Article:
A few days ago I posted Brendan Galipeau's thesis dealing with a Tibetan village on the Lancang River (called the Mekong River outside of China) in China.
Now, Patrick MacQuarrie, another one our 'amazing students', has completed his PhD (colleague Aaron Wolf was his advisor; I was a committee member). Title: Resilience of Large River Basins: Applying Social-Ecological Systems Theory, Conflict Management, and Collaboration on the Mekong and Columbia Basins.
Below are his dissertation and PPT presentation. Both are large files; you can go here if you have difficulty downloading them. The abstract follows those documents.
River basins provide essential services for both humans and ecosystems. Understanding the connections between ecosystems and society and their function has been at the heart of resilience studies and has become an increasing important endeavor in research and practice. In this dissertation, I define basin resilience as a river basin system’s capacity to absorb, manage, and adapt to biophysical, social-economic, and political changes (or stressors) while still maintaining its essential structure, feedbacks, and functional integrity. I address the question of resilience, scale, and development in the Mekong and Columbia River Basins. This dissertation answers the following questions: 1) is systems theory an appropriate model to evaluate basin resilience, 2) is the Mekong Basin resilient, 3) are the Mekong and Columbia River Basins resilient across multiple scales, 4) can conflict management and collaborative learning enhance resilience, 5) can a resilience framework be used for basin comparisons, and 6) what lessons can the Mekong basin take from rapid development in the Columbia basin? In Chapter 2, I create and apply a social-ecological systems (SES) model of the Mekong River Basin to assess resilience at sub-basin (provincial), watershed (national), and basin (regional) scales. Feedbacks, thresholds, vulnerability, and adaptive capacity are determined and used as inputs into an overall basin resilience assessment. Drawing upon field work done in the Mekong Basin, Chapter 3 uses Conflict Management and Collaborative Learning processes toaddress resilience weaknesses across multiple scales in the Mekong Basin. Chapter 4 uses the basin resilience framework to compare the Mekong and Columbia Basins against physical characteristics, development rate, conflict and cooperation, and institutional responses to development projects. In this dissertation I find the Mekong has medium-low basin resilience and that scale is a critical determinant in basin resilience assessments. I find that in this study, vulnerability is inversely proportional to resilience, and low resilience at one scale, for example fisheries in the Tonle Sap Lake in Cambodia, decreases resilience for the entire basin. I find that Cambodia and Lao PDR are the least resilience and Thailand the most resilient countries in the Mekong Basin – Thailand more resilient in some sectors than the Mekong River Commission (MRC). I find that the MRC’s conflict management strategy is hampered by a restrictive mandate and weakness in capacity building at tributary and national scales but that Collaborative Learning processes are effective in enhancing resilience at the sub-basin scale. Finally, I demonstrate through the basin comparison that the Mekong has a highly resilient biophysical system and traditionally a resilient institutional system however, the proposed rate of development is unsustainable with trends indicating a significant erosion of resilience. I find the Columbia Basin lacking resilience in fishing, hydropower, and water quality – sectors mitigating the effects of development in the Columbia Basin, manifesting as overall negative trends in cooperation. However, the Columbia shows signs of increasing cooperation due recent inclusion of Tribal Nations in water management. Flexible and inclusive institutional responses to water resource development challenges, in the Mekong to rapid development on the mainstream and in the Columbia to negotiations over renewal of the Columbia River Treaty, are key determinants to whether or not each basin can halt the current negative trends and strengthen basin resilience to face the challenges now and those coming in the future.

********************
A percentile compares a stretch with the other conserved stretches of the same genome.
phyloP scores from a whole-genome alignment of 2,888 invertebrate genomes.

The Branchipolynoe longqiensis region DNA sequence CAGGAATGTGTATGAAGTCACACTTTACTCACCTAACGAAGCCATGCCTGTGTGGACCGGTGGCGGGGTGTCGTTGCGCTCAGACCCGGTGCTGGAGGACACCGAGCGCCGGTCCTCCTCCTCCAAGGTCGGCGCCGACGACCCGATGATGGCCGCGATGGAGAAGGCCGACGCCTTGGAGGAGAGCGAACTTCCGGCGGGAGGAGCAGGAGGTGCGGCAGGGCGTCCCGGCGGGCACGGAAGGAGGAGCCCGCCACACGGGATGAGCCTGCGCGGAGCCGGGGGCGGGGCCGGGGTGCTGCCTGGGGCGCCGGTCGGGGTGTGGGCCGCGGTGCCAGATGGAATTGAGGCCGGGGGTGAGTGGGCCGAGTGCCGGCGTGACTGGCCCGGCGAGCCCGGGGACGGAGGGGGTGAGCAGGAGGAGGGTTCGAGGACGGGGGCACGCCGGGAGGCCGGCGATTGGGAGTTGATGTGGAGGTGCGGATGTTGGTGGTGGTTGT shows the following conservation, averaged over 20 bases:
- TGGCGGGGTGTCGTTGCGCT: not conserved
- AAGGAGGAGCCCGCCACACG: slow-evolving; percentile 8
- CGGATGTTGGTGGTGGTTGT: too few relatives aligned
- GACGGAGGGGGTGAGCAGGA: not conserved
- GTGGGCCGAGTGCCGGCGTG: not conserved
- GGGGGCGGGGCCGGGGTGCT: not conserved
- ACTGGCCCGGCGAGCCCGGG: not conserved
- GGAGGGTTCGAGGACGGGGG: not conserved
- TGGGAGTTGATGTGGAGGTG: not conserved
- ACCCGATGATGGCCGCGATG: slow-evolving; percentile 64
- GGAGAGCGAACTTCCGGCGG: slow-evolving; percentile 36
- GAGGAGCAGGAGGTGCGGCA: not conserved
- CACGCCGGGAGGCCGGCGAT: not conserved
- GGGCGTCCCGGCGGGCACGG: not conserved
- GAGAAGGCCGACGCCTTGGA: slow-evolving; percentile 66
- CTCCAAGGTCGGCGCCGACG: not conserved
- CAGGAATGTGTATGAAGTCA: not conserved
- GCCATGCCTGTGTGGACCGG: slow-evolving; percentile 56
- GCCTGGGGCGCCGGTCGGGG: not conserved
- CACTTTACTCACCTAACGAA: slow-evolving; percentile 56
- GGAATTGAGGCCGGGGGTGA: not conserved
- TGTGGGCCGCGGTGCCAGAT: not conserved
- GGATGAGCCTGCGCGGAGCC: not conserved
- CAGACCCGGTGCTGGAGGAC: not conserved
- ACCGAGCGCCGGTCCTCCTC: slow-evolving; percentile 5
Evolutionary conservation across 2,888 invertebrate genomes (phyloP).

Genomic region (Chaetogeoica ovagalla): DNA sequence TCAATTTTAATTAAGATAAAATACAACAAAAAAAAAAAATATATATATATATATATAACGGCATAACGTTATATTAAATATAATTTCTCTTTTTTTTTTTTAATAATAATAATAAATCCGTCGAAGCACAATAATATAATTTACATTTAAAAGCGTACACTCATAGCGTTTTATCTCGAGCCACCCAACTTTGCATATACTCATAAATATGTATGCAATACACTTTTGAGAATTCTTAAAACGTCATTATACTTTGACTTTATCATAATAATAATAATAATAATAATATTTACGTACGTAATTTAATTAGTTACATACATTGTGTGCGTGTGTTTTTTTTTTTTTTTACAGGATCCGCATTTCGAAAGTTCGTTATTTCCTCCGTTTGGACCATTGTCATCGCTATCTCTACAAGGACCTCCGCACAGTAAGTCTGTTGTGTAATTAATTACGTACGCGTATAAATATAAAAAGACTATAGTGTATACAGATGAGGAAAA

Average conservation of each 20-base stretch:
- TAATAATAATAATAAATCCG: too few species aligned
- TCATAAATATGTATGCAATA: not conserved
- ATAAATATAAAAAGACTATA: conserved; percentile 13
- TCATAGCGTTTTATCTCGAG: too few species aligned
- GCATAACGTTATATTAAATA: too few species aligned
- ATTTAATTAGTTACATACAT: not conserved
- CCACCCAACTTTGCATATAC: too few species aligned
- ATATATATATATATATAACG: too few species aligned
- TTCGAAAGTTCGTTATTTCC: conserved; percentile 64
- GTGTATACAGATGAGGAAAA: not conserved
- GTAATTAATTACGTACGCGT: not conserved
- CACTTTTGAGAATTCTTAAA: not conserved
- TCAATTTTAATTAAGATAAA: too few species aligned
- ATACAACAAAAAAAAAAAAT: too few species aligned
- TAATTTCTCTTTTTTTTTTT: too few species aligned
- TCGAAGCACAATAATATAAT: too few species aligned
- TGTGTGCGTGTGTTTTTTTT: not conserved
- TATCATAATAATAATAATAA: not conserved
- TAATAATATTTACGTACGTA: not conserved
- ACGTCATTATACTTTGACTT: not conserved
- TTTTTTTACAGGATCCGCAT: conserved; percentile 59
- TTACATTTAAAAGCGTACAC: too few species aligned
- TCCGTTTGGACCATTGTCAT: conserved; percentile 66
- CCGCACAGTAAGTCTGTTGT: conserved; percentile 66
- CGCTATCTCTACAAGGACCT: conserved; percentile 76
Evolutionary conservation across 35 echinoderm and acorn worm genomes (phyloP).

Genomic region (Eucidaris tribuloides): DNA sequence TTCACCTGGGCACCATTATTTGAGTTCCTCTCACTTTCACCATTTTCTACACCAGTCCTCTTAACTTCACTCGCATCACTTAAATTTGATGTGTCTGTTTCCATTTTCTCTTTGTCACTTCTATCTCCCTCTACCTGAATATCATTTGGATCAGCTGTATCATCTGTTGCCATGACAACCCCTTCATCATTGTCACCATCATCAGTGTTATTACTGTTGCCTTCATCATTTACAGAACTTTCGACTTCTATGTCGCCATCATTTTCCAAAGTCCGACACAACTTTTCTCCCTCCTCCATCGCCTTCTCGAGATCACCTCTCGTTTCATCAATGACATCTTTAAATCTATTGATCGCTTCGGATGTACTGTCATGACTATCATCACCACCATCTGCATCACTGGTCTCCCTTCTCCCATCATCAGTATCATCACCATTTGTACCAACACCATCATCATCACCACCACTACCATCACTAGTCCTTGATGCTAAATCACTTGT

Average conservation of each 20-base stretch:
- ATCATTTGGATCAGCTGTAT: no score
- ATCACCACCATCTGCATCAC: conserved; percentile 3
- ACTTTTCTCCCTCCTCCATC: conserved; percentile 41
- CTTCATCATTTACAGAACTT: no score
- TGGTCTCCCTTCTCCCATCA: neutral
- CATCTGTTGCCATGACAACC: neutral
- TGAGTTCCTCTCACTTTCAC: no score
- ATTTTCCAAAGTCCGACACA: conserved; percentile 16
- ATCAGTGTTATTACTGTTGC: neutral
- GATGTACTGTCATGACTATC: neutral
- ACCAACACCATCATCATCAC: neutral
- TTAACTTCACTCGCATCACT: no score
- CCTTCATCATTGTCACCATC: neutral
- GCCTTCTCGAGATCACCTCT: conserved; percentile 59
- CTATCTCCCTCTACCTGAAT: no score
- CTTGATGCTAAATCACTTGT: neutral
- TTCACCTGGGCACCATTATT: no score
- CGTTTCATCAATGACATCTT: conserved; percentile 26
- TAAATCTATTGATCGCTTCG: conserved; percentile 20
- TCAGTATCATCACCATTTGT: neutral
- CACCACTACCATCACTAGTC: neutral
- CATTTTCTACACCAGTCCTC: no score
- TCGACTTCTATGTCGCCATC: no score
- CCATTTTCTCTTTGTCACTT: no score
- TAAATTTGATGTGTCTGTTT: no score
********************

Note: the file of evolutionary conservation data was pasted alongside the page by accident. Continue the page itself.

Patrick has done an exemplary job; he will soon be leaving for a position with IUCN in Geneva. Expect to hear a lot more from him.
"Enough shovels of earth...a mountain. Enough pails of water...a river." - Chinese proverb